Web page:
If offers of voluntary redundancy no longer find a response, this is an expression of deep mistrust of the SPD and the unions. Finding other employment in the Ruhr area is basically a futile exercise, and those workers affected no longer believe that things will change for the better in the foreseeable future under an SPD government.

The unemployment rate in the Ruhr area rose dramatically in February, and is now equivalent to levels prevalent in the depressed regions of eastern Germany. In Bochum, the unemployment rate increased from 14.8 percent in January to 17.8 percent in February. The neighbouring cities of Essen and Dortmund have unemployment rates of 16.6 percent and 20 percent respectively. In the city of Gelsenkirchen the figure is 26.4 percent. In the Ruhr area as a whole, 362,000 people are looking for work.

Added to this are the effects of the recent Hartz IV laws and their drastic cuts in unemployment benefits, for which the SPD-led federal government in Berlin is primarily responsible. Opel workers who decide to give up their jobs face the danger within the next twelve months of plunging from a relatively well paid job for skilled labour to the extremely low level of benefits provided by social welfare.

Workers could be forced to sell off the apartment or house that has been paid off over years, as well as the family car, before they could receive a cent from the employment office. The results of hard labour, in many cases spanning several decades, wiped out within the space of one year—that is the future that the SPD and the unions have to offer workers.

The SPD now confronts the prospect of losing control of the state of North Rhine Westphalia for the first time since 1966. According to current opinion polls, the conservative parties—the CDU (Christian Democratic Union) and FDP (Free Democrats)—stand to win the upcoming state election in May and take over from the ruling SPD-Green Party coalition.

The rise of the SPD in the 1970s was closely bound up with the militant struggles of miners who fought against pit closures. At the time, the SPD government sought to rapidly expand the Opel factories in order to provide jobs for the ex-miners. This stands in stark contrast to today, where the very existence of Opel is in question and the SPD has nothing to offer apart from unemployment and Hartz IV.

All the SPD could muster was to press for a verbal agreement that the Opel production lines would remain open. NRW Employment and Economics Minister Schartau gave voice to the fears of the SPD when he said that the situation at Opel and rising unemployment could relegate the SPD in the coming elections to a position of insignificance, and repeatedly called on Opel during the negotiations to agree to a “compromise.”

Schartau told the Westphalia “Rundschau” television news program, “If people knew that there was a long-term guarantee for the Bochum plant, they would be willing to make concessions.” However, the newly agreed pact will hardly improve the electoral chances of the SPD.

Although the SPD and the unions are in an advanced state of decay, no viable mass political alternative has emerged in their place.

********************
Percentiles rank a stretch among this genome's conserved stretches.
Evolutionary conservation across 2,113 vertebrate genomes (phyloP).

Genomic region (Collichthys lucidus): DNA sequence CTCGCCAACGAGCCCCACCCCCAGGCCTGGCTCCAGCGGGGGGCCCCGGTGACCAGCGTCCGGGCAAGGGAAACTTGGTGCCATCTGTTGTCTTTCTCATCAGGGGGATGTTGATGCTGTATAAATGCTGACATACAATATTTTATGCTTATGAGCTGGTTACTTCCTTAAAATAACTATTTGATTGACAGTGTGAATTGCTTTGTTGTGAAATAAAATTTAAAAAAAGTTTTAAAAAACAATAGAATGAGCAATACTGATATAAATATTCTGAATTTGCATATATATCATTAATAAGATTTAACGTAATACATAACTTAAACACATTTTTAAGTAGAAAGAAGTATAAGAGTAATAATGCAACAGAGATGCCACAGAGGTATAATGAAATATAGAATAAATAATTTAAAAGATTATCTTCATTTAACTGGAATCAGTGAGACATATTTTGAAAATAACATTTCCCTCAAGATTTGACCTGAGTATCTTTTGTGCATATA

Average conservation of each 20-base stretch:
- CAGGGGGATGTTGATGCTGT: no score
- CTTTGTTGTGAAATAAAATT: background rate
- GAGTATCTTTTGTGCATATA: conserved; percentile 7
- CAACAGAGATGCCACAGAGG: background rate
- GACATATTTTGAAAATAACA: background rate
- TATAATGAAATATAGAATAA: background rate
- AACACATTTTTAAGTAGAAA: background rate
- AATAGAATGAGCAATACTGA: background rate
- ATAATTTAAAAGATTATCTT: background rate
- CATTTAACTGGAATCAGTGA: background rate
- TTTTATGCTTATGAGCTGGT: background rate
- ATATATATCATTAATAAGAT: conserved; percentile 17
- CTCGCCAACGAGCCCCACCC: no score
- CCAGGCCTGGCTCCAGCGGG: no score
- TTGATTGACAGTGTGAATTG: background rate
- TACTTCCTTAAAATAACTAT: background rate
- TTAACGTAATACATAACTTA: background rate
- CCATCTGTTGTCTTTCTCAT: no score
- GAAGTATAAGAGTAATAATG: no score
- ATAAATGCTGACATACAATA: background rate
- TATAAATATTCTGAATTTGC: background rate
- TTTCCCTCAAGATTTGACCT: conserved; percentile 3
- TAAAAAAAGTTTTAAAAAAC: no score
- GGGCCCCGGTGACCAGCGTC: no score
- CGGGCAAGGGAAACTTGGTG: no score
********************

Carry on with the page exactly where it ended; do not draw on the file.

Standing in the upcoming NRW elections is the so-called Election Alternative—Labour and Social Justice (ASG), which has a certain degree of support in the Opel plants. However, the ASG essentially proposes to revive the same social democratic reformist perspective that has failed so catastrophically in the hands of the SPD. The ASG is based predominantly on former SPD members and aims to work closely with the unions.

The experiences at Opel in recent months have clearly shown that the unions are not only incapable of mounting an effective campaign against global corporations like General Motors, but they play an important role in the implementation of job and salary cuts and other attacks on their members. This is not only the product of individual, corrupt union and works committee leaders, but the logical outcome of the perspective of trade unionism.

Under the economic and political conditions of globalised capitalist production, the unions defend massive concessions to the companies as “the best” they can offer their members. They are anxious to get politicians and management on their side, in order to retain “their” factories and protect the interests of “their” country.

To achieve these aims, they are prepared to make any concession—placing no limits on the extent to which they can be coerced. In a global economy dominated by transnational corporations and international financial markets, the unions have inevitably transformed themselves into accomplices of their respective companies and governments in a global scramble for profits and markets—a fact that is clearly revealed not only in the Opel pact, but also in recent union agreements at DaimlerChrysler, Volkswagen, Siemens and even in the public services.

The lesson to be drawn from the proceedings at Opel is this: the interests of workers can be defended today only on the basis of an international strategy that unites the working class across national borders. Such a strategy must oppose the capitalist system and fight for the reorganisation of society along socialist lines.